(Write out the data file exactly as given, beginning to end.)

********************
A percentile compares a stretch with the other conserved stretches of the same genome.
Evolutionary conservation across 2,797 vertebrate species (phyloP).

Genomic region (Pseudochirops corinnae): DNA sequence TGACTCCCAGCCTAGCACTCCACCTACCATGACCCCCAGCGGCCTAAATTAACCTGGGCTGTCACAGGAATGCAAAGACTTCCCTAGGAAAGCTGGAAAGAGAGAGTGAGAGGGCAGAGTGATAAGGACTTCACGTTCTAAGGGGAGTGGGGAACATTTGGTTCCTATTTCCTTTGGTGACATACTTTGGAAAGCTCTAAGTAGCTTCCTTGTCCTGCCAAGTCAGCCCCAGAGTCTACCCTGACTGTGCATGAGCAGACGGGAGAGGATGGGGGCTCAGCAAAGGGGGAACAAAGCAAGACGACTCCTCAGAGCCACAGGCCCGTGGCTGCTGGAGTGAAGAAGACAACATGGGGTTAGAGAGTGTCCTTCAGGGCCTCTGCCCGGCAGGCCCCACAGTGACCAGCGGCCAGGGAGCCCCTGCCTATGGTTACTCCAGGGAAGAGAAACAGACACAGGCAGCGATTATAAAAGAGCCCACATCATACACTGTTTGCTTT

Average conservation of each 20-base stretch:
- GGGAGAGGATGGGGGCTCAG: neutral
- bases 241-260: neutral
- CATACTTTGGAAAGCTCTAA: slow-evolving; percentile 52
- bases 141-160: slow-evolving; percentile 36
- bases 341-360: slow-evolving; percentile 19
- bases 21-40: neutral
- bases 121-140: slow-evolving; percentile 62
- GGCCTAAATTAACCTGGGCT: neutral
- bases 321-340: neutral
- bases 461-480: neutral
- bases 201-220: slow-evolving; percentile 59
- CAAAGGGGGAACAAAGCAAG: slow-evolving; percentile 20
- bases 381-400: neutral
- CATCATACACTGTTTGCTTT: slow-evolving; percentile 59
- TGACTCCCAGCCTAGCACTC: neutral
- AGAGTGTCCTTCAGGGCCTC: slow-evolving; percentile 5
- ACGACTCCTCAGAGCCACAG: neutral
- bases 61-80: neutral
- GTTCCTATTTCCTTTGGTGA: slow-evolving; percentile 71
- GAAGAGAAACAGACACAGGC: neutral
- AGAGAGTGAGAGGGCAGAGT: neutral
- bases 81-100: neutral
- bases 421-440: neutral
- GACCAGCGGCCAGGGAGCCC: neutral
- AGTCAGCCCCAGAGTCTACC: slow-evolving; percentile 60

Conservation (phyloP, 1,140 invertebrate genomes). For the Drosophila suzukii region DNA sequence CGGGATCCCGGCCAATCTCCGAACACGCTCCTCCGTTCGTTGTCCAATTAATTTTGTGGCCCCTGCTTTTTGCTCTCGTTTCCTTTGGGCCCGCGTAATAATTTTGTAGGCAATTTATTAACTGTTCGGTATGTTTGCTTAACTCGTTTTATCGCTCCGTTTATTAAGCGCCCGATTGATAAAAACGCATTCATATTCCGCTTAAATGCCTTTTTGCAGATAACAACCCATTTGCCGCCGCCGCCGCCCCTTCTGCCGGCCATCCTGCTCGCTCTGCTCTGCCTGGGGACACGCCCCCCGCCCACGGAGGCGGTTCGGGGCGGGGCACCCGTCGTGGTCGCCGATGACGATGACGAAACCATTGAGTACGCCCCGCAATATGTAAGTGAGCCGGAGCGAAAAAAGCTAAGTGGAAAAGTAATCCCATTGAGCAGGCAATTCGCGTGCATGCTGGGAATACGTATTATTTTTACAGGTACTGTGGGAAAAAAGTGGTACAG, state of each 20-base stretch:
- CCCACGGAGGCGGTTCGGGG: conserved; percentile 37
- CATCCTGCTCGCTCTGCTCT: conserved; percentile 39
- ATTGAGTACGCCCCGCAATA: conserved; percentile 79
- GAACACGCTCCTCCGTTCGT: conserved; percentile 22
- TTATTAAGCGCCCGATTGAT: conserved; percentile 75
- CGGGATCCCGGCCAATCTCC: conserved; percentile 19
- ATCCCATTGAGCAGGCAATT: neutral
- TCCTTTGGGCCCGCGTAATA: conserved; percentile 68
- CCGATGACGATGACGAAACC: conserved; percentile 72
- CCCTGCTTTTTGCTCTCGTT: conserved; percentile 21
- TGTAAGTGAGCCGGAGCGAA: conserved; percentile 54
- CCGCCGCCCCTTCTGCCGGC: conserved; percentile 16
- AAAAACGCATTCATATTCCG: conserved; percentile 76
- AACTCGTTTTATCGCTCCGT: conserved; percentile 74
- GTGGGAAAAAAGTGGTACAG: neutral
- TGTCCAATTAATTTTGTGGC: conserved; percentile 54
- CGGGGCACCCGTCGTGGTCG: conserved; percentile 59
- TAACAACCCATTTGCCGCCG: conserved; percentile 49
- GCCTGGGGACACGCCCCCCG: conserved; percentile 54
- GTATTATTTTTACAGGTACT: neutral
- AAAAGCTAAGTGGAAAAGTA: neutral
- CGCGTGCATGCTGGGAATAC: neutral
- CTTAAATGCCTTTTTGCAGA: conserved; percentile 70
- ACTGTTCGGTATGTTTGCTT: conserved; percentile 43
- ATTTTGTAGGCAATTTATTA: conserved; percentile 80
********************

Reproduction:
A percentile compares a stretch with the other conserved stretches of the same genome.
Evolutionary conservation across 2,797 vertebrate species (phyloP).

Genomic region (Pseudochirops corinnae): DNA sequence TGACTCCCAGCCTAGCACTCCACCTACCATGACCCCCAGCGGCCTAAATTAACCTGGGCTGTCACAGGAATGCAAAGACTTCCCTAGGAAAGCTGGAAAGAGAGAGTGAGAGGGCAGAGTGATAAGGACTTCACGTTCTAAGGGGAGTGGGGAACATTTGGTTCCTATTTCCTTTGGTGACATACTTTGGAAAGCTCTAAGTAGCTTCCTTGTCCTGCCAAGTCAGCCCCAGAGTCTACCCTGACTGTGCATGAGCAGACGGGAGAGGATGGGGGCTCAGCAAAGGGGGAACAAAGCAAGACGACTCCTCAGAGCCACAGGCCCGTGGCTGCTGGAGTGAAGAAGACAACATGGGGTTAGAGAGTGTCCTTCAGGGCCTCTGCCCGGCAGGCCCCACAGTGACCAGCGGCCAGGGAGCCCCTGCCTATGGTTACTCCAGGGAAGAGAAACAGACACAGGCAGCGATTATAAAAGAGCCCACATCATACACTGTTTGCTTT

Average conservation of each 20-base stretch:
- GGGAGAGGATGGGGGCTCAG: neutral
- bases 241-260: neutral
- CATACTTTGGAAAGCTCTAA: slow-evolving; percentile 52
- bases 141-160: slow-evolving; percentile 36
- bases 341-360: slow-evolving; percentile 19
- bases 21-40: neutral
- bases 121-140: slow-evolving; percentile 62
- GGCCTAAATTAACCTGGGCT: neutral
- bases 321-340: neutral
- bases 461-480: neutral
- bases 201-220: slow-evolving; percentile 59
- CAAAGGGGGAACAAAGCAAG: slow-evolving; percentile 20
- bases 381-400: neutral
- CATCATACACTGTTTGCTTT: slow-evolving; percentile 59
- TGACTCCCAGCCTAGCACTC: neutral
- AGAGTGTCCTTCAGGGCCTC: slow-evolving; percentile 5
- ACGACTCCTCAGAGCCACAG: neutral
- bases 61-80: neutral
- GTTCCTATTTCCTTTGGTGA: slow-evolving; percentile 71
- GAAGAGAAACAGACACAGGC: neutral
- AGAGAGTGAGAGGGCAGAGT: neutral
- bases 81-100: neutral
- bases 421-440: neutral
- GACCAGCGGCCAGGGAGCCC: neutral
- AGTCAGCCCCAGAGTCTACC: slow-evolving; percentile 60

Conservation (phyloP, 1,140 invertebrate genomes). For the Drosophila suzukii region DNA sequence CGGGATCCCGGCCAATCTCCGAACACGCTCCTCCGTTCGTTGTCCAATTAATTTTGTGGCCCCTGCTTTTTGCTCTCGTTTCCTTTGGGCCCGCGTAATAATTTTGTAGGCAATTTATTAACTGTTCGGTATGTTTGCTTAACTCGTTTTATCGCTCCGTTTATTAAGCGCCCGATTGATAAAAACGCATTCATATTCCGCTTAAATGCCTTTTTGCAGATAACAACCCATTTGCCGCCGCCGCCGCCCCTTCTGCCGGCCATCCTGCTCGCTCTGCTCTGCCTGGGGACACGCCCCCCGCCCACGGAGGCGGTTCGGGGCGGGGCACCCGTCGTGGTCGCCGATGACGATGACGAAACCATTGAGTACGCCCCGCAATATGTAAGTGAGCCGGAGCGAAAAAAGCTAAGTGGAAAAGTAATCCCATTGAGCAGGCAATTCGCGTGCATGCTGGGAATACGTATTATTTTTACAGGTACTGTGGGAAAAAAGTGGTACAG, state of each 20-base stretch:
- CCCACGGAGGCGGTTCGGGG: conserved; percentile 37
- CATCCTGCTCGCTCTGCTCT: conserved; percentile 39
- ATTGAGTACGCCCCGCAATA: conserved; percentile 79
- GAACACGCTCCTCCGTTCGT: conserved; percentile 22
- TTATTAAGCGCCCGATTGAT: conserved; percentile 75
- CGGGATCCCGGCCAATCTCC: conserved; percentile 19
- ATCCCATTGAGCAGGCAATT: neutral
- TCCTTTGGGCCCGCGTAATA: conserved; percentile 68
- CCGATGACGATGACGAAACC: conserved; percentile 72
- CCCTGCTTTTTGCTCTCGTT: conserved; percentile 21
- TGTAAGTGAGCCGGAGCGAA: conserved; percentile 54
- CCGCCGCCCCTTCTGCCGGC: conserved; percentile 16
- AAAAACGCATTCATATTCCG: conserved; percentile 76
- AACTCGTTTTATCGCTCCGT: conserved; percentile 74
- GTGGGAAAAAAGTGGTACAG: neutral
- TGTCCAATTAATTTTGTGGC: conserved; percentile 54
- CGGGGCACCCGTCGTGGTCG: conserved; percentile 59
- TAACAACCCATTTGCCGCCG: conserved; percentile 49
- GCCTGGGGACACGCCCCCCG: conserved; percentile 54
- GTATTATTTTTACAGGTACT: neutral
- AAAAGCTAAGTGGAAAAGTA: neutral
- CGCGTGCATGCTGGGAATAC: neutral
- CTTAAATGCCTTTTTGCAGA: conserved; percentile 70
- ACTGTTCGGTATGTTTGCTT: conserved; percentile 43
- ATTTTGTAGGCAATTTATTA: conserved; percentile 80